1. There used to be a red telephone box in Esher High Street in Surrey, UK where one could precede a number with a string of around thirty extra digits and get free international calls – to Honduras, for example (so a friend from Tegucigalpa told me)
  2. Do you remember locks for telephone dials?
    Perhaps one of the world’s dumber inventions.  The key-operated cylinder slotted into one of the holes in a telephone’s dial (remember them?) and locked into place, so the dial couldn’t be turned and so calls couldn’t be made….
    …unless of course one simply tapped out the number on the buttons that the receiver sat on. Tap.  Tap-tap.  Tap-tap-tap.  And the Speaking Clock was yours!  ‘Experts’ used a finger on each button alternately for the longer numbers, doing their best to tap at a rate of ten per second.
  3. When the new digital exchanges came in during the 1970s and 1980s, they were (and still are) incredibly reliable – and would normally stay so unless some well-meaning repairman tried fiddling with the electronics.  So each came with a reduced support team of just one Man and a Dog.  Initially it might appear that the Man was a Fifth Wheel but no, he had a clear purpose – and that was to feed the Dog.
    But what was the Dog’s purpose, I hear you ask?  Answer: to bite the Man if he ever tried to touch the exchange…

Back to the puzzle.  The Ace of Hearts as a pseudonym is clearly no accident but carefully chosen as a pointer to the real number required.  Use the A and H in the keypad below as X-Y coordinates and locate the number they point to: 5.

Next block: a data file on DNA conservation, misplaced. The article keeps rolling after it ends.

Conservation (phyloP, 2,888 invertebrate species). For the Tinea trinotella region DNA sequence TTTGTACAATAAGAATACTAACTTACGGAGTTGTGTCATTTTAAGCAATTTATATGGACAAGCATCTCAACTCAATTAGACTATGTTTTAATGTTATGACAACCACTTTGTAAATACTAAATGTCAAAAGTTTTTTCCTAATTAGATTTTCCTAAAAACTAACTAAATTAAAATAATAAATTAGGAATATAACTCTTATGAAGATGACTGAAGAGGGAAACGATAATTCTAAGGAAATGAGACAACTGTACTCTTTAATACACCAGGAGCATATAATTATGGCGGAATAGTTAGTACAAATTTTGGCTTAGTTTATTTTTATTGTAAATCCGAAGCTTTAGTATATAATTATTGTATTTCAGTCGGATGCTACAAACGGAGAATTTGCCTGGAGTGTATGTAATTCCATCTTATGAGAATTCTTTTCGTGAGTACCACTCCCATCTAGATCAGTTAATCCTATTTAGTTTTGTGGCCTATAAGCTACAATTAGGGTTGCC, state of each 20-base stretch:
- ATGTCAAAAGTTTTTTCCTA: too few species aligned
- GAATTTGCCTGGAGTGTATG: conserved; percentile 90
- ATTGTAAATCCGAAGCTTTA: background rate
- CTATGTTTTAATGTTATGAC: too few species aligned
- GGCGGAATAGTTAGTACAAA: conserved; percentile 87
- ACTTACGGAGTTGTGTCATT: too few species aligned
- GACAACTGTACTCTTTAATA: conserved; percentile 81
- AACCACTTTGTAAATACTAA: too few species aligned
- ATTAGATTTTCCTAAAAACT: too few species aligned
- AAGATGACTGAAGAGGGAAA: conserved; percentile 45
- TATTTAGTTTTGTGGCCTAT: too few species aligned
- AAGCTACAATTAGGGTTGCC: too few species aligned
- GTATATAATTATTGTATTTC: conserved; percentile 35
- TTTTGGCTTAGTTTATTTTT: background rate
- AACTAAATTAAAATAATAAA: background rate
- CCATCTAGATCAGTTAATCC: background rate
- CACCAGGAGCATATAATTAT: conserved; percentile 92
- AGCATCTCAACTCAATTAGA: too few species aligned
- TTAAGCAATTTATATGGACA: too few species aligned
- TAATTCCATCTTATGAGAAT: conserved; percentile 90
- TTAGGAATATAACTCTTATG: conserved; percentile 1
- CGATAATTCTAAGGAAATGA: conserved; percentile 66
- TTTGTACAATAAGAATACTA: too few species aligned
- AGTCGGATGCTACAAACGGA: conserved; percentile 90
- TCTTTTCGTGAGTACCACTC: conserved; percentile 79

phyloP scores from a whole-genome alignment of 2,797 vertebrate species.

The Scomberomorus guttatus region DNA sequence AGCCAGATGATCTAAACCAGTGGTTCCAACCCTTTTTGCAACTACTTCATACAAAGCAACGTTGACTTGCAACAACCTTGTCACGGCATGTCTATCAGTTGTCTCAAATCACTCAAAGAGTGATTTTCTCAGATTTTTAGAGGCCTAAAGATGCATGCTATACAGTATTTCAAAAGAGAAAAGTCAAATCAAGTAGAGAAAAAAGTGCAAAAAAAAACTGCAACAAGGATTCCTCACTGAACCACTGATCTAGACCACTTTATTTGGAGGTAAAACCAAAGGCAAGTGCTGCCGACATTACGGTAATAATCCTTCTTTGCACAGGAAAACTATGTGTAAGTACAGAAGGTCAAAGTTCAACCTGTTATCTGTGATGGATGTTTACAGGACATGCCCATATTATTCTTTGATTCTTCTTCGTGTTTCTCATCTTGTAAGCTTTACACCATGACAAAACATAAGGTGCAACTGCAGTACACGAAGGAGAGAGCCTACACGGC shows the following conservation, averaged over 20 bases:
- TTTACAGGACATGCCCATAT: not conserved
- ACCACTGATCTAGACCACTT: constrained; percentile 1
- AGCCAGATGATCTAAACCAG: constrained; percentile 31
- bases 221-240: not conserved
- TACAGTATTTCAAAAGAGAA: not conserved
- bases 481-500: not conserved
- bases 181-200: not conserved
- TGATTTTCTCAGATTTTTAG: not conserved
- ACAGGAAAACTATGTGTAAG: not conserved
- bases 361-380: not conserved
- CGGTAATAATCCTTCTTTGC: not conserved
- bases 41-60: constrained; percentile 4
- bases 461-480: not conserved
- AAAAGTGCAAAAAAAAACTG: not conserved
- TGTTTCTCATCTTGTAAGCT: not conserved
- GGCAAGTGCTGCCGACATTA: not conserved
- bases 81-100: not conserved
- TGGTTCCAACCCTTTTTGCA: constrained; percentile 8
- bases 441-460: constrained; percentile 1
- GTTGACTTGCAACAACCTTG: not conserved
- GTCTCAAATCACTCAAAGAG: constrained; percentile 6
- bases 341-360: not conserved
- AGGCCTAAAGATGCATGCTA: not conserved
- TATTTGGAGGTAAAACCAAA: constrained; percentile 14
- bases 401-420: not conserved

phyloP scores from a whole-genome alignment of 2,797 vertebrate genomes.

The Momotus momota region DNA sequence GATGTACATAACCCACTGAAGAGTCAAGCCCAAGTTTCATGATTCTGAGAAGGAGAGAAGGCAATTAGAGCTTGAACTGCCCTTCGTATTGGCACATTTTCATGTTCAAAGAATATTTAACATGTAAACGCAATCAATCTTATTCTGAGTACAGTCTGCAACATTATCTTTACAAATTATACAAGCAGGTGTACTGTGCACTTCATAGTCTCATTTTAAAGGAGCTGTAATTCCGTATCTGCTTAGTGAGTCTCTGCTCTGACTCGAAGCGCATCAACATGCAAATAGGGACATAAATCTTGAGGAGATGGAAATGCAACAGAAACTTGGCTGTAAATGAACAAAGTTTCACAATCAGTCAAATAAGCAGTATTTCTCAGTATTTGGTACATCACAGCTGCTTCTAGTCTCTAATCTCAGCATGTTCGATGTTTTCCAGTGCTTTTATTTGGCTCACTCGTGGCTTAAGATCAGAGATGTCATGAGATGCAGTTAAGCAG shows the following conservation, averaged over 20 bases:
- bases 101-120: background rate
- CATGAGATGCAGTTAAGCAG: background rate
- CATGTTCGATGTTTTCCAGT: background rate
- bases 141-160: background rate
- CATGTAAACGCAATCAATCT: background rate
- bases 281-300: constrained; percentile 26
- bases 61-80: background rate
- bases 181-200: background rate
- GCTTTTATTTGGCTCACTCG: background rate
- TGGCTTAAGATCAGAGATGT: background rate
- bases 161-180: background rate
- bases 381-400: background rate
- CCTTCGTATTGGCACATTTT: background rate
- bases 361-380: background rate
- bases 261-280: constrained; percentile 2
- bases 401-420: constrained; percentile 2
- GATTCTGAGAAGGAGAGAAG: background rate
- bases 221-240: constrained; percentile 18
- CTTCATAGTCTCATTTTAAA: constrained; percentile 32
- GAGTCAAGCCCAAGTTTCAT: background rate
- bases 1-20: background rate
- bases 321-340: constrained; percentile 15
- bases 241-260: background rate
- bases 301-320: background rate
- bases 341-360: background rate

Now switch back to the dial format to match the puzzle’s shape and add the Fifth Wheel at its centre.  Solved!

Laid back

So why did solving the following Clue 10 take me so long?

  Here border of Honduras is near last of old-timer’s buried jade (6)

I had YU or NAG as the likely pieces of wordplay for ‘jade’ and I guessed the answer had to be somewhere in Honduras – but the rest took me an age!  Eventually I spotted YU (jade) in DURE (an obsolete term meaning last), located DUYURE in the atlas and all was sorted.  In defence of my slow solving, it might have helped if I had known any of YU, DURE or DUYURE in advance.

Finally, picture the scene some time in the future: you’re at your regular Pub Quiz at ‘The Slum & Dog’, and the decider question to win the million is: ‘What is the International Country Code for Honduras?’  Immediately recall Duyure in ‘The Evolution Of East Perry’ by The Ace of Hearts with the Fifth Wheel of the Four (-wheeled) carriage and shout out ’504’.  Your future fortune is assured!*

Thanks to The Ace of Hearts – great fun!


Tim / Encota

*or not